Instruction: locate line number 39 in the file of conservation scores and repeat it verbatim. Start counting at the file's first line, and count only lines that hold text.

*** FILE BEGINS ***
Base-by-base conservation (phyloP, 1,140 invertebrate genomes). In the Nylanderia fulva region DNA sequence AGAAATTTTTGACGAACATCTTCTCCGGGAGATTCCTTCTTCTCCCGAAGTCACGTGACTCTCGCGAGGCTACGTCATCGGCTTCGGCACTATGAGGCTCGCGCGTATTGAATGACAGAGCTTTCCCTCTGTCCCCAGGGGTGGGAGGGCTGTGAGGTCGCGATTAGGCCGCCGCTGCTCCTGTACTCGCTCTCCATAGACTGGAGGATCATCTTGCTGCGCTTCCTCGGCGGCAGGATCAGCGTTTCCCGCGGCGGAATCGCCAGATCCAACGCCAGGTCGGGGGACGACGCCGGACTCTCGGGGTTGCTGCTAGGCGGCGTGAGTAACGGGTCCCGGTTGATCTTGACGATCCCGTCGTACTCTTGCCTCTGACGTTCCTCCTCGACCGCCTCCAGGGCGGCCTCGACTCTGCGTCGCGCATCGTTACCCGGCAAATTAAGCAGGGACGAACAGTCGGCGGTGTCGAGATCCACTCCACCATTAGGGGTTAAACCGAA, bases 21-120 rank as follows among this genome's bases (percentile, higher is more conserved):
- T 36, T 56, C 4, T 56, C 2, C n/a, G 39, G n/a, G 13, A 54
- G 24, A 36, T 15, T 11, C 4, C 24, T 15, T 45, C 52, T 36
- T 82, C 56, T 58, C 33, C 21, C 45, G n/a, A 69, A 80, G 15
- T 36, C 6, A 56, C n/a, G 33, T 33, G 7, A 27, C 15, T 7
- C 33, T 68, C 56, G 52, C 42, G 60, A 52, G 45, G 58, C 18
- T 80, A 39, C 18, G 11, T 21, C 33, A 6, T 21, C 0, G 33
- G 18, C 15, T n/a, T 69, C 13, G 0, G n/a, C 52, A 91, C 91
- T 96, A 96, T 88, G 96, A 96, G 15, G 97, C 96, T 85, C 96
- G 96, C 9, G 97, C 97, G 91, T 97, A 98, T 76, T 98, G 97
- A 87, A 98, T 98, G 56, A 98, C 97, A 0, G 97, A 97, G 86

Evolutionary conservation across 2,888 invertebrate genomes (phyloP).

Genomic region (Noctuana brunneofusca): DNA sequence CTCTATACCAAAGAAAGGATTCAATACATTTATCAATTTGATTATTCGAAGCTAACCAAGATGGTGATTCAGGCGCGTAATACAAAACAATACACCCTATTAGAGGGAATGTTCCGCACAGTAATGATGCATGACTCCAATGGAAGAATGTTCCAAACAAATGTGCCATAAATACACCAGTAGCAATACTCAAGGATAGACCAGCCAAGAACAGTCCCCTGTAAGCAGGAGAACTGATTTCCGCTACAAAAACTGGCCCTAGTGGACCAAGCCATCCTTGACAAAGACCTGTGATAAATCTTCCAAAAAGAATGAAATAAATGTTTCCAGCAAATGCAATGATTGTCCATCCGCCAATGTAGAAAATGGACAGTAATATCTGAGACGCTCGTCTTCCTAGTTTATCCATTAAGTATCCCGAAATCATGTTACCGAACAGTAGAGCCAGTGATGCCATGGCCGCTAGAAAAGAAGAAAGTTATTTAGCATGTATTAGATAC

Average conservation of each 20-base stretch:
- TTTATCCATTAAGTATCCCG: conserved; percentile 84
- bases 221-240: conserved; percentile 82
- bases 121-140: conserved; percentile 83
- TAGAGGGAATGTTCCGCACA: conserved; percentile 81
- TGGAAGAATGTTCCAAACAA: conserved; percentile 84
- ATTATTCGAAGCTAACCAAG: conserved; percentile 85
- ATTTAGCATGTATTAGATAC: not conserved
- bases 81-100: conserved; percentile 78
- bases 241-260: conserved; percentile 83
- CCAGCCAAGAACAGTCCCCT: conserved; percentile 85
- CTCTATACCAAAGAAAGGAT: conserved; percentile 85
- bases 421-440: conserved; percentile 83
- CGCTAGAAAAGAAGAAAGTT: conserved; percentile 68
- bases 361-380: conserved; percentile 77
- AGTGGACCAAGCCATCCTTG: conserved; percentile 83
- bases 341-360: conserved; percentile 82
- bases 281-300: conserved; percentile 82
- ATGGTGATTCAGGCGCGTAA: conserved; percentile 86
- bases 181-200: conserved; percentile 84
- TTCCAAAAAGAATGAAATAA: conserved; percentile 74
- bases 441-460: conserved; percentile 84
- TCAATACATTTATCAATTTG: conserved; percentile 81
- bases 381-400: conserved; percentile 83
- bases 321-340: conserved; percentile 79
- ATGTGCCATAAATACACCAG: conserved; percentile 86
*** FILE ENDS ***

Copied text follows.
- ATGTGCCATAAATACACCAG: conserved; percentile 86